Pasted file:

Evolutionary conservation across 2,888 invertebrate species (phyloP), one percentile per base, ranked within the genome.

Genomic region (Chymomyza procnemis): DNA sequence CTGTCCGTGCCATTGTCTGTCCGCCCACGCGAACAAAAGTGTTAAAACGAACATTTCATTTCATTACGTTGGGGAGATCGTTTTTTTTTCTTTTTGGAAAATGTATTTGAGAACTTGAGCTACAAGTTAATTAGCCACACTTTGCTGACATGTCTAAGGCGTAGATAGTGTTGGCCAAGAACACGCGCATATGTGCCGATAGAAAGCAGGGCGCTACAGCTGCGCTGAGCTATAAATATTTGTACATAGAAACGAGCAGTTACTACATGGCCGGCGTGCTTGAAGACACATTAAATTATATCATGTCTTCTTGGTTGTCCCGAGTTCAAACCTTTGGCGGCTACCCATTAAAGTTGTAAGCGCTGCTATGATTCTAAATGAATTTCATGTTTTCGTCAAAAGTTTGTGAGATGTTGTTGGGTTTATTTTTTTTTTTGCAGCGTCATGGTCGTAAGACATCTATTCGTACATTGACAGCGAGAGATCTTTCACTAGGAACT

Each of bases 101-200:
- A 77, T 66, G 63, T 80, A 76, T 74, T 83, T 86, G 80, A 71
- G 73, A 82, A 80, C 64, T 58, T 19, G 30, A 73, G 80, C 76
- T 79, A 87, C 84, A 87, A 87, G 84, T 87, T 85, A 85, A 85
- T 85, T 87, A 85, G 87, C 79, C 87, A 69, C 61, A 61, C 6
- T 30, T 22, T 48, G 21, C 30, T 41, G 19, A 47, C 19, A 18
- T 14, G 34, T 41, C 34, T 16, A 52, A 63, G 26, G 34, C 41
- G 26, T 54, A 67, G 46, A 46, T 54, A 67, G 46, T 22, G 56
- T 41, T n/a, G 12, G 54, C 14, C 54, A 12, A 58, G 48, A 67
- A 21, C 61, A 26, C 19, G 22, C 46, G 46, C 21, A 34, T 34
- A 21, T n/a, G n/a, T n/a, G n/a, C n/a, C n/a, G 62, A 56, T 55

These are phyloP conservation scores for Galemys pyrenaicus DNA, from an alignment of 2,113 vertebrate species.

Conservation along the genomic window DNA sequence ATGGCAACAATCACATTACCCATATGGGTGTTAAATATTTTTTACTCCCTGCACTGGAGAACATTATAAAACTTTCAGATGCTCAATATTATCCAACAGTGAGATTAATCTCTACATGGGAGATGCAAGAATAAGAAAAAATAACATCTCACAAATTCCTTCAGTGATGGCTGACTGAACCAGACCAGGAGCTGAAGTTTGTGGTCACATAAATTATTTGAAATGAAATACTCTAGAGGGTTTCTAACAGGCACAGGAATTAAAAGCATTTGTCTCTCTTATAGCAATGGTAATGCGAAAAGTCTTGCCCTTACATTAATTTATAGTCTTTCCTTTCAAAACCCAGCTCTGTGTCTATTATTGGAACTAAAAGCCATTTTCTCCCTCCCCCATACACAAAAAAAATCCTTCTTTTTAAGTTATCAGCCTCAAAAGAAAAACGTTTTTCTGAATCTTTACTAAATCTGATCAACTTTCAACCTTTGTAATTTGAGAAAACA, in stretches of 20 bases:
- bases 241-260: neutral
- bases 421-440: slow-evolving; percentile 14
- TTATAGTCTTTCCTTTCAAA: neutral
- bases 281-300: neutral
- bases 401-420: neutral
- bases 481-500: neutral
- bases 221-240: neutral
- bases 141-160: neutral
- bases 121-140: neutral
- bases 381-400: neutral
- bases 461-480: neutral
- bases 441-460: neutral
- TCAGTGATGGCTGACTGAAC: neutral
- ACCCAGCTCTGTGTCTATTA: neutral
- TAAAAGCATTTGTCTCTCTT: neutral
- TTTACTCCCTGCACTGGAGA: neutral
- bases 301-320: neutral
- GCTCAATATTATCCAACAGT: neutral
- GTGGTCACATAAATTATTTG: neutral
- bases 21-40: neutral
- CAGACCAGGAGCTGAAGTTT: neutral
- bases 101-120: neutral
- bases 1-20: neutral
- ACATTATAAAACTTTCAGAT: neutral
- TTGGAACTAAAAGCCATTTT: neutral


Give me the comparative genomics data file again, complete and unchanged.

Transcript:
Evolutionary conservation across 2,888 invertebrate species (phyloP), one percentile per base, ranked within the genome.

Genomic region (Chymomyza procnemis): DNA sequence CTGTCCGTGCCATTGTCTGTCCGCCCACGCGAACAAAAGTGTTAAAACGAACATTTCATTTCATTACGTTGGGGAGATCGTTTTTTTTTCTTTTTGGAAAATGTATTTGAGAACTTGAGCTACAAGTTAATTAGCCACACTTTGCTGACATGTCTAAGGCGTAGATAGTGTTGGCCAAGAACACGCGCATATGTGCCGATAGAAAGCAGGGCGCTACAGCTGCGCTGAGCTATAAATATTTGTACATAGAAACGAGCAGTTACTACATGGCCGGCGTGCTTGAAGACACATTAAATTATATCATGTCTTCTTGGTTGTCCCGAGTTCAAACCTTTGGCGGCTACCCATTAAAGTTGTAAGCGCTGCTATGATTCTAAATGAATTTCATGTTTTCGTCAAAAGTTTGTGAGATGTTGTTGGGTTTATTTTTTTTTTTGCAGCGTCATGGTCGTAAGACATCTATTCGTACATTGACAGCGAGAGATCTTTCACTAGGAACT

Each of bases 101-200:
- A 77, T 66, G 63, T 80, A 76, T 74, T 83, T 86, G 80, A 71
- G 73, A 82, A 80, C 64, T 58, T 19, G 30, A 73, G 80, C 76
- T 79, A 87, C 84, A 87, A 87, G 84, T 87, T 85, A 85, A 85
- T 85, T 87, A 85, G 87, C 79, C 87, A 69, C 61, A 61, C 6
- T 30, T 22, T 48, G 21, C 30, T 41, G 19, A 47, C 19, A 18
- T 14, G 34, T 41, C 34, T 16, A 52, A 63, G 26, G 34, C 41
- G 26, T 54, A 67, G 46, A 46, T 54, A 67, G 46, T 22, G 56
- T 41, T n/a, G 12, G 54, C 14, C 54, A 12, A 58, G 48, A 67
- A 21, C 61, A 26, C 19, G 22, C 46, G 46, C 21, A 34, T 34
- A 21, T n/a, G n/a, T n/a, G n/a, C n/a, C n/a, G 62, A 56, T 55

These are phyloP conservation scores for Galemys pyrenaicus DNA, from an alignment of 2,113 vertebrate species.

Conservation along the genomic window DNA sequence ATGGCAACAATCACATTACCCATATGGGTGTTAAATATTTTTTACTCCCTGCACTGGAGAACATTATAAAACTTTCAGATGCTCAATATTATCCAACAGTGAGATTAATCTCTACATGGGAGATGCAAGAATAAGAAAAAATAACATCTCACAAATTCCTTCAGTGATGGCTGACTGAACCAGACCAGGAGCTGAAGTTTGTGGTCACATAAATTATTTGAAATGAAATACTCTAGAGGGTTTCTAACAGGCACAGGAATTAAAAGCATTTGTCTCTCTTATAGCAATGGTAATGCGAAAAGTCTTGCCCTTACATTAATTTATAGTCTTTCCTTTCAAAACCCAGCTCTGTGTCTATTATTGGAACTAAAAGCCATTTTCTCCCTCCCCCATACACAAAAAAAATCCTTCTTTTTAAGTTATCAGCCTCAAAAGAAAAACGTTTTTCTGAATCTTTACTAAATCTGATCAACTTTCAACCTTTGTAATTTGAGAAAACA, in stretches of 20 bases:
- bases 241-260: neutral
- bases 421-440: slow-evolving; percentile 14
- TTATAGTCTTTCCTTTCAAA: neutral
- bases 281-300: neutral
- bases 401-420: neutral
- bases 481-500: neutral
- bases 221-240: neutral
- bases 141-160: neutral
- bases 121-140: neutral
- bases 381-400: neutral
- bases 461-480: neutral
- bases 441-460: neutral
- TCAGTGATGGCTGACTGAAC: neutral
- ACCCAGCTCTGTGTCTATTA: neutral
- TAAAAGCATTTGTCTCTCTT: neutral
- TTTACTCCCTGCACTGGAGA: neutral
- bases 301-320: neutral
- GCTCAATATTATCCAACAGT: neutral
- GTGGTCACATAAATTATTTG: neutral
- bases 21-40: neutral
- CAGACCAGGAGCTGAAGTTT: neutral
- bases 101-120: neutral
- bases 1-20: neutral
- ACATTATAAAACTTTCAGAT: neutral
- TTGGAACTAAAAGCCATTTT: neutral